Sunday, February 20, 2011

Frontier Blues

Today we walked down to the Mall to see Frontier Blues, an Iranian film shown by the Freer Art Gallery as a part of its Iranian Film Festival. Babak Jalali directed and shot this film in northern Iran, near Turkmenistan, the flat, desperate land of his childhood. The absurdist comedy throws together a number of strange characters, each lost in his own dreams and struggles: a young man who eats only dried apricots and whose only companion is an unnamed donkey; his uncle who owns a barely-stocked clothing store; and a traditional Turkmen musician whose wife was stolen years ago by a man from Tehran in a green Mercedes Bendz, among others. There is precious little dialogue in the movie -- most of the comedic moments come when the characters are staring awkwardly at each other, or in the sparse absurdities that sprinkle their speech.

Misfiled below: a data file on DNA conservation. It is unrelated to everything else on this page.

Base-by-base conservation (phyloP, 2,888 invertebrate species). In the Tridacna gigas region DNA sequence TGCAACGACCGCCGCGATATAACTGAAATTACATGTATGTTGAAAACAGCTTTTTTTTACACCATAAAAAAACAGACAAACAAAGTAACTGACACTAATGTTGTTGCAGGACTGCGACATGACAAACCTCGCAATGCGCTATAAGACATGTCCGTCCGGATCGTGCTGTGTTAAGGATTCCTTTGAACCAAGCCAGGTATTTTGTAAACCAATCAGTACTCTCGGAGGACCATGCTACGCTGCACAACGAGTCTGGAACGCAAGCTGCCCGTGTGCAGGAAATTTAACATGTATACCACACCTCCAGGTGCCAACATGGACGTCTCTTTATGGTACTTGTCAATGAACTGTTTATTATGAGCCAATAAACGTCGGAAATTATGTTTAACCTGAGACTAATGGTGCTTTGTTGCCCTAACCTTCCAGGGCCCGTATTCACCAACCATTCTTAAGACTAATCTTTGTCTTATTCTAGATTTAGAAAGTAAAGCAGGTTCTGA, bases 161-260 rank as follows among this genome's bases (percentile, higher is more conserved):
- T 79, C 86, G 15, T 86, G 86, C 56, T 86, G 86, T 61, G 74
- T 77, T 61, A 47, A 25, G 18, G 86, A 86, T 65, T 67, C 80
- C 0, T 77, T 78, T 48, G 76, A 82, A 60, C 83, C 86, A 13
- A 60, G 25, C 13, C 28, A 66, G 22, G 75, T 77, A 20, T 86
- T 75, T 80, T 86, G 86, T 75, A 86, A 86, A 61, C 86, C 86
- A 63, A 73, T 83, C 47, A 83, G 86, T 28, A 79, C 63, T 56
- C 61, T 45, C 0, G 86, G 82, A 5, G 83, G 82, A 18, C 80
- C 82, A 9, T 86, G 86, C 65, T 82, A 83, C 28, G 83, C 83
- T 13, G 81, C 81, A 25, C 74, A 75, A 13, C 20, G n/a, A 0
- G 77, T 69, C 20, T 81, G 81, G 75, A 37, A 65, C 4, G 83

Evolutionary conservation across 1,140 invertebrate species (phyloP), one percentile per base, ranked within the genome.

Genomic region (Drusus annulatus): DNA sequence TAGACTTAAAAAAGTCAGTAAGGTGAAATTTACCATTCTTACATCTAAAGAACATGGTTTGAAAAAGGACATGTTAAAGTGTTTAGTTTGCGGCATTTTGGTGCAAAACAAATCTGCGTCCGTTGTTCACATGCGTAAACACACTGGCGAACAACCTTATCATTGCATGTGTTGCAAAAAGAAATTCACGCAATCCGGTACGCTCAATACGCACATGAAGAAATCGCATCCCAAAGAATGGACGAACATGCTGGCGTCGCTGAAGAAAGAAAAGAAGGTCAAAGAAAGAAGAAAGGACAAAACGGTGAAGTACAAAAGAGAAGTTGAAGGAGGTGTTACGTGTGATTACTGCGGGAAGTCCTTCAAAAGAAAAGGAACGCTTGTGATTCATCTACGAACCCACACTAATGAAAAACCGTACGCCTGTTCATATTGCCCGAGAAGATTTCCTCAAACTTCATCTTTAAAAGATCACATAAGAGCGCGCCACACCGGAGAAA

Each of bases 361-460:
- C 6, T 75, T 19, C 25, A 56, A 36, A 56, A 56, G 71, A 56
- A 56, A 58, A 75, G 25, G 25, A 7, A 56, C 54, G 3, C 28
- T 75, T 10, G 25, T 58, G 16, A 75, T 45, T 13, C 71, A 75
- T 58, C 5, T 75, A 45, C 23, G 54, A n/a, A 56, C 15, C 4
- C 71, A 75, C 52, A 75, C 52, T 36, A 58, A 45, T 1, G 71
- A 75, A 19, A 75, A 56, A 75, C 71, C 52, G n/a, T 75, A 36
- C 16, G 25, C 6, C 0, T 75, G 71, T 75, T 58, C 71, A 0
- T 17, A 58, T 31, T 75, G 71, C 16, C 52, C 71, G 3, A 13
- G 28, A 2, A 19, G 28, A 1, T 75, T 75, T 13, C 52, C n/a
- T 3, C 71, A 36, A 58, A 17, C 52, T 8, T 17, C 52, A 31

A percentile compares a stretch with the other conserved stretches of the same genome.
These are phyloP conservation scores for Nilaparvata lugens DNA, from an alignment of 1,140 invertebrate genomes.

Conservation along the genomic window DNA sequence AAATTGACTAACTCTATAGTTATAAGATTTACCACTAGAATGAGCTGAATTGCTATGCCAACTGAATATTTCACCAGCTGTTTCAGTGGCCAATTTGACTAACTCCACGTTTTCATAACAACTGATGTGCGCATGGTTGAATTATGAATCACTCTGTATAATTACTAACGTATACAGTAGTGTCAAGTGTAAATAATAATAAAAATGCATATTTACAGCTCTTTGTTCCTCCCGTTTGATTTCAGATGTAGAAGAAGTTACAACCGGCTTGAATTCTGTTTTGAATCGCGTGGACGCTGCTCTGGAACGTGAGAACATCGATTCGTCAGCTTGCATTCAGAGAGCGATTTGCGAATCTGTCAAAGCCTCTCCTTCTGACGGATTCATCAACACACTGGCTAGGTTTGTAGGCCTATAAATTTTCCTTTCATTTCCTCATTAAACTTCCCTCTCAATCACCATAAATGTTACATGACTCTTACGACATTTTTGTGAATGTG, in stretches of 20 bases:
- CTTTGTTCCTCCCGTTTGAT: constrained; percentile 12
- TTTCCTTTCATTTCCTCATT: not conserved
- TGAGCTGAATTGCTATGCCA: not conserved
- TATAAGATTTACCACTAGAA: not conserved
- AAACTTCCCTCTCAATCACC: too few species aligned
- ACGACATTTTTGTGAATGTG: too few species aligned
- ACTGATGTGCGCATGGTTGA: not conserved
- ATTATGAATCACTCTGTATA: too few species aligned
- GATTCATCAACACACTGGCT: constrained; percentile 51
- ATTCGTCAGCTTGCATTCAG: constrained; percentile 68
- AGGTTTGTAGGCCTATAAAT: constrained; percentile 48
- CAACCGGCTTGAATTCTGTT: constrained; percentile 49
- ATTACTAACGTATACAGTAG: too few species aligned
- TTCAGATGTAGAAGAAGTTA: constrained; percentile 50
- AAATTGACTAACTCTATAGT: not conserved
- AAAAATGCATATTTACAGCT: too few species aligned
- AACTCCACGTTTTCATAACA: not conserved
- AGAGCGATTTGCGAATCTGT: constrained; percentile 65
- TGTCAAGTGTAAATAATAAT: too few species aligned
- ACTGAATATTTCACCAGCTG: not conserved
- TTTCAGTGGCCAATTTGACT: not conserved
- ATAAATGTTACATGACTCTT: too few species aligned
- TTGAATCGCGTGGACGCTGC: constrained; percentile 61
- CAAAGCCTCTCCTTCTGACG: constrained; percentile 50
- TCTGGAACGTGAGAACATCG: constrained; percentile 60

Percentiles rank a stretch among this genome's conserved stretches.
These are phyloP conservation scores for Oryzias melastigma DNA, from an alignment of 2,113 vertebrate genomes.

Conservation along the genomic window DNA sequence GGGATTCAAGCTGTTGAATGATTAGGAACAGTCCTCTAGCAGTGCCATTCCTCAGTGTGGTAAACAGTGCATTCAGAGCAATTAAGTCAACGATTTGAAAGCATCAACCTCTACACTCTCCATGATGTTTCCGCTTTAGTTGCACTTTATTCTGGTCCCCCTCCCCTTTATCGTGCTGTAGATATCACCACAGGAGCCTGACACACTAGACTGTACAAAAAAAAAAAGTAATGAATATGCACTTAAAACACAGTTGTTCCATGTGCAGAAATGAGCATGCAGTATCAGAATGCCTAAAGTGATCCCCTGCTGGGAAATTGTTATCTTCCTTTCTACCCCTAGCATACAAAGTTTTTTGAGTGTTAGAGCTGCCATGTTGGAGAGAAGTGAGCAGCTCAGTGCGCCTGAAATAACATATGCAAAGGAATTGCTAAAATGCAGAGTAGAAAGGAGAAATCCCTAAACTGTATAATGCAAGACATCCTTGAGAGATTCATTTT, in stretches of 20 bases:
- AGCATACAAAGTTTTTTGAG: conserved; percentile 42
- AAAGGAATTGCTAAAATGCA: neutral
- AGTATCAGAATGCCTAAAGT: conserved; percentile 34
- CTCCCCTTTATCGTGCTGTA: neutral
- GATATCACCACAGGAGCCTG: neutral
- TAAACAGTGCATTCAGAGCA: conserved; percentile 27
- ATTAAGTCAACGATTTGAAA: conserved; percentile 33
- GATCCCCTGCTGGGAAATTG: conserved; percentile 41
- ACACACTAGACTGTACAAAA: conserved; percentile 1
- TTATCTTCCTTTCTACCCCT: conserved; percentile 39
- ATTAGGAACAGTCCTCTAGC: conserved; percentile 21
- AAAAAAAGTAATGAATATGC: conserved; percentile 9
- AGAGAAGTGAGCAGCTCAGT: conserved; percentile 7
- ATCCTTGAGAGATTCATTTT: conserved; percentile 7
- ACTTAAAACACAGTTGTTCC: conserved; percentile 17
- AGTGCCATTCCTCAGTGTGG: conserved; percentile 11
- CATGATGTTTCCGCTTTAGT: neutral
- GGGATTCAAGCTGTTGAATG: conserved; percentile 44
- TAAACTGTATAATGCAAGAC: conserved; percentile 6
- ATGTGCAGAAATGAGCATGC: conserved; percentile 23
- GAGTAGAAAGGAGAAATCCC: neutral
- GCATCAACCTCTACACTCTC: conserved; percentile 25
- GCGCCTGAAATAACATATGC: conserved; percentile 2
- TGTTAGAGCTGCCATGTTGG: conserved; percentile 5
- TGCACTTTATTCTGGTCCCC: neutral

I mention the film here because it's an interesting example of a story relying heavily on place and with practically no plot. The flat, windy, poor land dominates the lives of these characters and seems to have a flattening effect on their dreams. I'm not sure that it was a great movie, but it was intriguing. I know that the three traditional focuses of stories are either plot, characters, or place, but I've had trouble thinking of a book that relies primarily on place. Frontier Blues seems to fit the bill.

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Princess Nijma

Princess Nijma